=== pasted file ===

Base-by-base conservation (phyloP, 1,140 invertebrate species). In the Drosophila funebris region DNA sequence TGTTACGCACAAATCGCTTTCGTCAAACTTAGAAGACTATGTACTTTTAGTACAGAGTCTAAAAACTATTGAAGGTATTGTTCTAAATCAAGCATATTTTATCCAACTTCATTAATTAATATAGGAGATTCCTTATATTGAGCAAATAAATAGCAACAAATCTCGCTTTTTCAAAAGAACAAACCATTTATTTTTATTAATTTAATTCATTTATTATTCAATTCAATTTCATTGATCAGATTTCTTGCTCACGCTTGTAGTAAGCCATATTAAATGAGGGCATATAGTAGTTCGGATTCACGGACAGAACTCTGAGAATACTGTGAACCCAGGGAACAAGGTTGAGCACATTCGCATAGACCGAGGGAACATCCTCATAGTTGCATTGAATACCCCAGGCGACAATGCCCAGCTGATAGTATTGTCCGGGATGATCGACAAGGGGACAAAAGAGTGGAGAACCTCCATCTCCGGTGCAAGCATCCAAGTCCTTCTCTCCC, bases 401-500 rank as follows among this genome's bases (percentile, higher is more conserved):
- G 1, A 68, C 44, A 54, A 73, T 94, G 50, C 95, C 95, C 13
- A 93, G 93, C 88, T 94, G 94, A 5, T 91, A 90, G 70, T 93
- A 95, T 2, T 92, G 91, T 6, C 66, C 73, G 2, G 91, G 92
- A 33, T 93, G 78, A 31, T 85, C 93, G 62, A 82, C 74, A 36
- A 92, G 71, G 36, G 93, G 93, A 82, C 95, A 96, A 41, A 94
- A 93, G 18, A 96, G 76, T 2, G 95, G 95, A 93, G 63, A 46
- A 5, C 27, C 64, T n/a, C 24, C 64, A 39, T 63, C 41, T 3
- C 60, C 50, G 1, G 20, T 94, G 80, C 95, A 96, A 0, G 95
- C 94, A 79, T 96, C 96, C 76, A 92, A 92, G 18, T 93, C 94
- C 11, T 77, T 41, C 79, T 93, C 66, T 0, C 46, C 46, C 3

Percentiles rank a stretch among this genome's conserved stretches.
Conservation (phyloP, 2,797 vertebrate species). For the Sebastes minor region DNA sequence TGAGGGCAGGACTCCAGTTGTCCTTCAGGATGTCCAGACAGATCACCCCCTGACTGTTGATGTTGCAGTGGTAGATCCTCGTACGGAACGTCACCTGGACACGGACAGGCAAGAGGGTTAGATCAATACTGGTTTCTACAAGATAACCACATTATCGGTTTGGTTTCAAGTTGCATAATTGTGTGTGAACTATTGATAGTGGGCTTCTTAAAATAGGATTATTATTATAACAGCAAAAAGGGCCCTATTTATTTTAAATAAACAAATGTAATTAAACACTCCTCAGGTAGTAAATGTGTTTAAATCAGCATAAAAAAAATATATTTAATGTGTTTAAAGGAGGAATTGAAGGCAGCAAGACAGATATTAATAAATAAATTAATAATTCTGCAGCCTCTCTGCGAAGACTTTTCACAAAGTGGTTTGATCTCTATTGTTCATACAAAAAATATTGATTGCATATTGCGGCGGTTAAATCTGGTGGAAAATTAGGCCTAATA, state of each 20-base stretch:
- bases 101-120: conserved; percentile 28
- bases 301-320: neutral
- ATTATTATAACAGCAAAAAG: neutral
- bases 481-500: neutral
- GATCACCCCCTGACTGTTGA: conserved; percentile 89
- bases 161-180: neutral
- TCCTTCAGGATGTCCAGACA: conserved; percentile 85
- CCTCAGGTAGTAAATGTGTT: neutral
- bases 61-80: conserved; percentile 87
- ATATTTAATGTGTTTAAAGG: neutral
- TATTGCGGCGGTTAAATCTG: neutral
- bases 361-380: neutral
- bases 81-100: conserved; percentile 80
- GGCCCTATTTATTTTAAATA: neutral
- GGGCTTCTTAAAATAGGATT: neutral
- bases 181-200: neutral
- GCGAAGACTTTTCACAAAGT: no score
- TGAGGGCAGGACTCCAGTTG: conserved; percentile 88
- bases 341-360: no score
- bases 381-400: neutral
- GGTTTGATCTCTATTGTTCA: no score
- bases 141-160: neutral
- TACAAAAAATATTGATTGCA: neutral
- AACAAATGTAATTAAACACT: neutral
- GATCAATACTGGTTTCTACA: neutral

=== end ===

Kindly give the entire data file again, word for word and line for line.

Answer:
Base-by-base conservation (phyloP, 1,140 invertebrate species). In the Drosophila funebris region DNA sequence TGTTACGCACAAATCGCTTTCGTCAAACTTAGAAGACTATGTACTTTTAGTACAGAGTCTAAAAACTATTGAAGGTATTGTTCTAAATCAAGCATATTTTATCCAACTTCATTAATTAATATAGGAGATTCCTTATATTGAGCAAATAAATAGCAACAAATCTCGCTTTTTCAAAAGAACAAACCATTTATTTTTATTAATTTAATTCATTTATTATTCAATTCAATTTCATTGATCAGATTTCTTGCTCACGCTTGTAGTAAGCCATATTAAATGAGGGCATATAGTAGTTCGGATTCACGGACAGAACTCTGAGAATACTGTGAACCCAGGGAACAAGGTTGAGCACATTCGCATAGACCGAGGGAACATCCTCATAGTTGCATTGAATACCCCAGGCGACAATGCCCAGCTGATAGTATTGTCCGGGATGATCGACAAGGGGACAAAAGAGTGGAGAACCTCCATCTCCGGTGCAAGCATCCAAGTCCTTCTCTCCC, bases 401-500 rank as follows among this genome's bases (percentile, higher is more conserved):
- G 1, A 68, C 44, A 54, A 73, T 94, G 50, C 95, C 95, C 13
- A 93, G 93, C 88, T 94, G 94, A 5, T 91, A 90, G 70, T 93
- A 95, T 2, T 92, G 91, T 6, C 66, C 73, G 2, G 91, G 92
- A 33, T 93, G 78, A 31, T 85, C 93, G 62, A 82, C 74, A 36
- A 92, G 71, G 36, G 93, G 93, A 82, C 95, A 96, A 41, A 94
- A 93, G 18, A 96, G 76, T 2, G 95, G 95, A 93, G 63, A 46
- A 5, C 27, C 64, T n/a, C 24, C 64, A 39, T 63, C 41, T 3
- C 60, C 50, G 1, G 20, T 94, G 80, C 95, A 96, A 0, G 95
- C 94, A 79, T 96, C 96, C 76, A 92, A 92, G 18, T 93, C 94
- C 11, T 77, T 41, C 79, T 93, C 66, T 0, C 46, C 46, C 3

Percentiles rank a stretch among this genome's conserved stretches.
Conservation (phyloP, 2,797 vertebrate species). For the Sebastes minor region DNA sequence TGAGGGCAGGACTCCAGTTGTCCTTCAGGATGTCCAGACAGATCACCCCCTGACTGTTGATGTTGCAGTGGTAGATCCTCGTACGGAACGTCACCTGGACACGGACAGGCAAGAGGGTTAGATCAATACTGGTTTCTACAAGATAACCACATTATCGGTTTGGTTTCAAGTTGCATAATTGTGTGTGAACTATTGATAGTGGGCTTCTTAAAATAGGATTATTATTATAACAGCAAAAAGGGCCCTATTTATTTTAAATAAACAAATGTAATTAAACACTCCTCAGGTAGTAAATGTGTTTAAATCAGCATAAAAAAAATATATTTAATGTGTTTAAAGGAGGAATTGAAGGCAGCAAGACAGATATTAATAAATAAATTAATAATTCTGCAGCCTCTCTGCGAAGACTTTTCACAAAGTGGTTTGATCTCTATTGTTCATACAAAAAATATTGATTGCATATTGCGGCGGTTAAATCTGGTGGAAAATTAGGCCTAATA, state of each 20-base stretch:
- bases 101-120: conserved; percentile 28
- bases 301-320: neutral
- ATTATTATAACAGCAAAAAG: neutral
- bases 481-500: neutral
- GATCACCCCCTGACTGTTGA: conserved; percentile 89
- bases 161-180: neutral
- TCCTTCAGGATGTCCAGACA: conserved; percentile 85
- CCTCAGGTAGTAAATGTGTT: neutral
- bases 61-80: conserved; percentile 87
- ATATTTAATGTGTTTAAAGG: neutral
- TATTGCGGCGGTTAAATCTG: neutral
- bases 361-380: neutral
- bases 81-100: conserved; percentile 80
- GGCCCTATTTATTTTAAATA: neutral
- GGGCTTCTTAAAATAGGATT: neutral
- bases 181-200: neutral
- GCGAAGACTTTTCACAAAGT: no score
- TGAGGGCAGGACTCCAGTTG: conserved; percentile 88
- bases 341-360: no score
- bases 381-400: neutral
- GGTTTGATCTCTATTGTTCA: no score
- bases 141-160: neutral
- TACAAAAAATATTGATTGCA: neutral
- AACAAATGTAATTAAACACT: neutral
- GATCAATACTGGTTTCTACA: neutral